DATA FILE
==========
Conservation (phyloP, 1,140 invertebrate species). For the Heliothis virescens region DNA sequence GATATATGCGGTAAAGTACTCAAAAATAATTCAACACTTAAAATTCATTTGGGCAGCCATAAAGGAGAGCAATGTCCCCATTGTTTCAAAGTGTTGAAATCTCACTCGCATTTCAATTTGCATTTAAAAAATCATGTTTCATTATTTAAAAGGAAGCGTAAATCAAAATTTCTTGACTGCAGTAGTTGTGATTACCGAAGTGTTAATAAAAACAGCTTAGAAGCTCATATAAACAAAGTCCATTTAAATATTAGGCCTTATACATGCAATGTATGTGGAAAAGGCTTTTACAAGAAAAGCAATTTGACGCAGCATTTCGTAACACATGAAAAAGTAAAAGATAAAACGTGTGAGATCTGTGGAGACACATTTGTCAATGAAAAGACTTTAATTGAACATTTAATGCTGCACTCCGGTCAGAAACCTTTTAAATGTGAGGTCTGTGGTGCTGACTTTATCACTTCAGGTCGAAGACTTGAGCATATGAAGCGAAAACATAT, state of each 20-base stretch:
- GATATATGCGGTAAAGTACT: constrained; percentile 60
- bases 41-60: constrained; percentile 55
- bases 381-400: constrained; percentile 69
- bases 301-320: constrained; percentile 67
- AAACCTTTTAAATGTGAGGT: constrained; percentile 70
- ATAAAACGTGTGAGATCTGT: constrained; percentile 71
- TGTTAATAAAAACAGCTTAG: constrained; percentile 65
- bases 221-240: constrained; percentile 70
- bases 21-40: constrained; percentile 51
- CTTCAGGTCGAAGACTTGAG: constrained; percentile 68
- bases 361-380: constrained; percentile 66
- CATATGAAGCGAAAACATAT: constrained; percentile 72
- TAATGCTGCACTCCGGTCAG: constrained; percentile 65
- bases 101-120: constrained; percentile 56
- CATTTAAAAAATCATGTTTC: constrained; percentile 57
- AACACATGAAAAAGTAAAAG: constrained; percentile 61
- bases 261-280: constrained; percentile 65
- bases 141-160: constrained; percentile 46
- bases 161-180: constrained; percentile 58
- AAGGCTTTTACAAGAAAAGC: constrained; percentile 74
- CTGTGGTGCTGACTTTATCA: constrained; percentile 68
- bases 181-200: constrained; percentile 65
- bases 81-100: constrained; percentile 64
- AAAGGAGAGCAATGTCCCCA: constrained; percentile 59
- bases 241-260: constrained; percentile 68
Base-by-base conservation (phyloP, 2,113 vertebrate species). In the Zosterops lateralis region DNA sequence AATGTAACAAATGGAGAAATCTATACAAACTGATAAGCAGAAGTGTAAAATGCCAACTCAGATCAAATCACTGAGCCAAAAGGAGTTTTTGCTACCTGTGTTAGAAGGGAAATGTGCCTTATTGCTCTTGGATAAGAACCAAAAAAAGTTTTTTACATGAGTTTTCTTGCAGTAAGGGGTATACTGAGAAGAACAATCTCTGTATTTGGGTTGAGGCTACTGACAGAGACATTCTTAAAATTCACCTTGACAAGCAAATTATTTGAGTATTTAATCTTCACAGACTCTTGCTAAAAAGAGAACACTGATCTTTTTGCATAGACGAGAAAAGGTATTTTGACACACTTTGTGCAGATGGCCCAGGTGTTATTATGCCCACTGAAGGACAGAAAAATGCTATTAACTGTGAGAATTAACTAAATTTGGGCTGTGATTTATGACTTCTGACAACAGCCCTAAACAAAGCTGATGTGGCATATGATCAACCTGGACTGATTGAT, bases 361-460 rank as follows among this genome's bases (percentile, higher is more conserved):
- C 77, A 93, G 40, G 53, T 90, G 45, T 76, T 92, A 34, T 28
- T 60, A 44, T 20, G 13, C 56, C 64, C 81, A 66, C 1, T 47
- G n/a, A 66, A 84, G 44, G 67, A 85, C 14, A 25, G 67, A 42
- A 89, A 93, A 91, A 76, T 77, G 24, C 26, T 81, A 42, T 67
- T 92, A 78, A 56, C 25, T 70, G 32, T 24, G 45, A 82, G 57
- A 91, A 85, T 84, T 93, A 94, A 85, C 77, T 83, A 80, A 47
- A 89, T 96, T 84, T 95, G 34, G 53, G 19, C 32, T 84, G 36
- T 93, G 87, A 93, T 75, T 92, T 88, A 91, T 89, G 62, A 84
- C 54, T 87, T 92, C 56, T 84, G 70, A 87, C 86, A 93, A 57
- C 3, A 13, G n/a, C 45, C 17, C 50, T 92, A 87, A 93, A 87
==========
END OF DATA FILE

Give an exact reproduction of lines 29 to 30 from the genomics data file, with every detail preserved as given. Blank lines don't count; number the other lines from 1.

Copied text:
- T 60, A 44, T 20, G 13, C 56, C 64, C 81, A 66, C 1, T 47
- G n/a, A 66, A 84, G 44, G 67, A 85, C 14, A 25, G 67, A 42